HESS: Mr. Roosevelt, of course, was inaugurated on January 20, 1945, leaving soon thereafter for Yalta. Then when he came back from Yalta it was not too long until April 12th of 1945 and his death. Thinking back to that time when you came back from the war, what was your impression of President Roosevelt and the state of his health at this time, from photographs and from news pictures?

BRUCE: When I came back I continued to be in the Army, and also in the Office of Strategic Services in Washington. Also during that year I made one or more trips abroad in connection with the business of that office. My knowledge of the state of President Roosevelt's health was derived entirely from conversations, from newspaper articles and from photographs. I think it was evident to anyone who was close to him, and it was a matter of common knowledge in Washington certainly, that his health had distinctly failed. That's all I knew of it.

HESS: Where were you when you heard of the death of President Roosevelt and just what were your thoughts and impressions?

BRUCE: I was either in Paris or Germany at the time of his death, and there was a great deal of regret and mourning, of course, everywhere.



HESS: Had you gone back to Europe at that time?

BRUCE: Yes, on a trip. There was general consternation, if one can put it that way, especially amongst those people who knew little of Vice President Truman, about the new President Truman. From what I had heard of President Truman, I wasn't unduly disturbed because I thought that President Roosevelt's health had already failed so seriously, that it was simply a matter of time before there would be such a succession.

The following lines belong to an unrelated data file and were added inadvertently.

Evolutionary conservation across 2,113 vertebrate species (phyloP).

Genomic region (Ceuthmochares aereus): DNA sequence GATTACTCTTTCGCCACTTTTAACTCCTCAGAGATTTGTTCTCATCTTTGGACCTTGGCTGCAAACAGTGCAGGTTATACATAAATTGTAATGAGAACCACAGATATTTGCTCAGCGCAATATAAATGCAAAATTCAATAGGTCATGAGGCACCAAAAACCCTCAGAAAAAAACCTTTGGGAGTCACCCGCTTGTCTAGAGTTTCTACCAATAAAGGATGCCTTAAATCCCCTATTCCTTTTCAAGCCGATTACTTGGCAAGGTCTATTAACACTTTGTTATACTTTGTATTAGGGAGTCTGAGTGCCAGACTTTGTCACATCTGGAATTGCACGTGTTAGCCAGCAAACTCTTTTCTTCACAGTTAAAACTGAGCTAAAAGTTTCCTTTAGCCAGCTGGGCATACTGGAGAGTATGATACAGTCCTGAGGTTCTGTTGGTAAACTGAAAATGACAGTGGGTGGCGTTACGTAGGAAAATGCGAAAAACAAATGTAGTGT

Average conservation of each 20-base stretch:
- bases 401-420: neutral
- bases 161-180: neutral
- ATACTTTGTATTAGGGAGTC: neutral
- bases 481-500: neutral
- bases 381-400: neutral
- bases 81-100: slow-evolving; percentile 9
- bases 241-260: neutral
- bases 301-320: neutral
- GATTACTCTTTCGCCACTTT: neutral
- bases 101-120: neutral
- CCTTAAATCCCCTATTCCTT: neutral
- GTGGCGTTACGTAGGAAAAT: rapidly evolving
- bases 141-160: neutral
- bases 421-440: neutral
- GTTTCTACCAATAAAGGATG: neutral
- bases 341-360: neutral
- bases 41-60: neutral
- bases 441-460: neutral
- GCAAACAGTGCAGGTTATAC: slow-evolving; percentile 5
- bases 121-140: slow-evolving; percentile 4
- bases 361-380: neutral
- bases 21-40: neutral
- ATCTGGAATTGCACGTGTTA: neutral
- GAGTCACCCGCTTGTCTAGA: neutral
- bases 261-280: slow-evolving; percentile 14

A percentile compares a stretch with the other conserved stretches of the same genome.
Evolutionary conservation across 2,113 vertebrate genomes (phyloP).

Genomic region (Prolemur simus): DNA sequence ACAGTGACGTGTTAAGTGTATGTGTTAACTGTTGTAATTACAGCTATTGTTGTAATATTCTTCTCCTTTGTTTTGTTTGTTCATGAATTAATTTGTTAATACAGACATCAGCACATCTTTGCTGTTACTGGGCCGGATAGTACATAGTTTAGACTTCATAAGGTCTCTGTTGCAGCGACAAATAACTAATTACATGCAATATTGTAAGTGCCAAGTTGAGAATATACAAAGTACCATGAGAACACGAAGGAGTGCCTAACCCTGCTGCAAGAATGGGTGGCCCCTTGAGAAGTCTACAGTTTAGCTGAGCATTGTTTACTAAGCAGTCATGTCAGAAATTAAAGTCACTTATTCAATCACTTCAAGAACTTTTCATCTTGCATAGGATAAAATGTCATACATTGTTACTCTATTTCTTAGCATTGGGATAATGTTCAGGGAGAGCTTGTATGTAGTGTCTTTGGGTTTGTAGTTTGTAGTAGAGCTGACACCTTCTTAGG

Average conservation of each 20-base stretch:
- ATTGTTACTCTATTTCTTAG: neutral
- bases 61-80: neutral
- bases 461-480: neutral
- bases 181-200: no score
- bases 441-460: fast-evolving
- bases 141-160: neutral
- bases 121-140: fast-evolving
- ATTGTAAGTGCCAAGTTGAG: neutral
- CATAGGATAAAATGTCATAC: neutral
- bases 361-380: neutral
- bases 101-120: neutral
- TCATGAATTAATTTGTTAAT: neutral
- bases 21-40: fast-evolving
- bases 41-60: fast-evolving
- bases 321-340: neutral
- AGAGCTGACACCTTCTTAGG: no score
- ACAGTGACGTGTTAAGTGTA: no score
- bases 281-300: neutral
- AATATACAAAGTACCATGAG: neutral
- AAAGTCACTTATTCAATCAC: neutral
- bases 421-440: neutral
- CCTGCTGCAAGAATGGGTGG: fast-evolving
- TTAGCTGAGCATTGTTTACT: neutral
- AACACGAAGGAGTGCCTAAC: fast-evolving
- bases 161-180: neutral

HESS: Did you have any impressions at that time of what kind of a job you thought Mr. Truman would do, or did you know that much about the man?

BRUCE: I didn't know enough about him to have any judgment on it.

HESS: Do you recall your first meeting with President Truman?

BRUCE: Yes, I don't recall meeting him, unless it happened to have been during an appearance before a Senate committee, which I did quite frequently when I was Assistant Secretary of Commerce, until after I came home to become Under Secretary of State.

HESS: I see. Since you were in Europe at the end of the war,



and then you had taken a trip back, just what were your impressions of the physical and economic conditions in continental Europe at the end of the war?

BRUCE: Well, as a general remark, I would say that I was discouraged by the physical and economic conditions in continental Europe after the war. I think, like many others, I realized that only the massive introduction of American support in one form or another, could possibly bring about a rehabilitation of the economies of those countries within a reasonable time.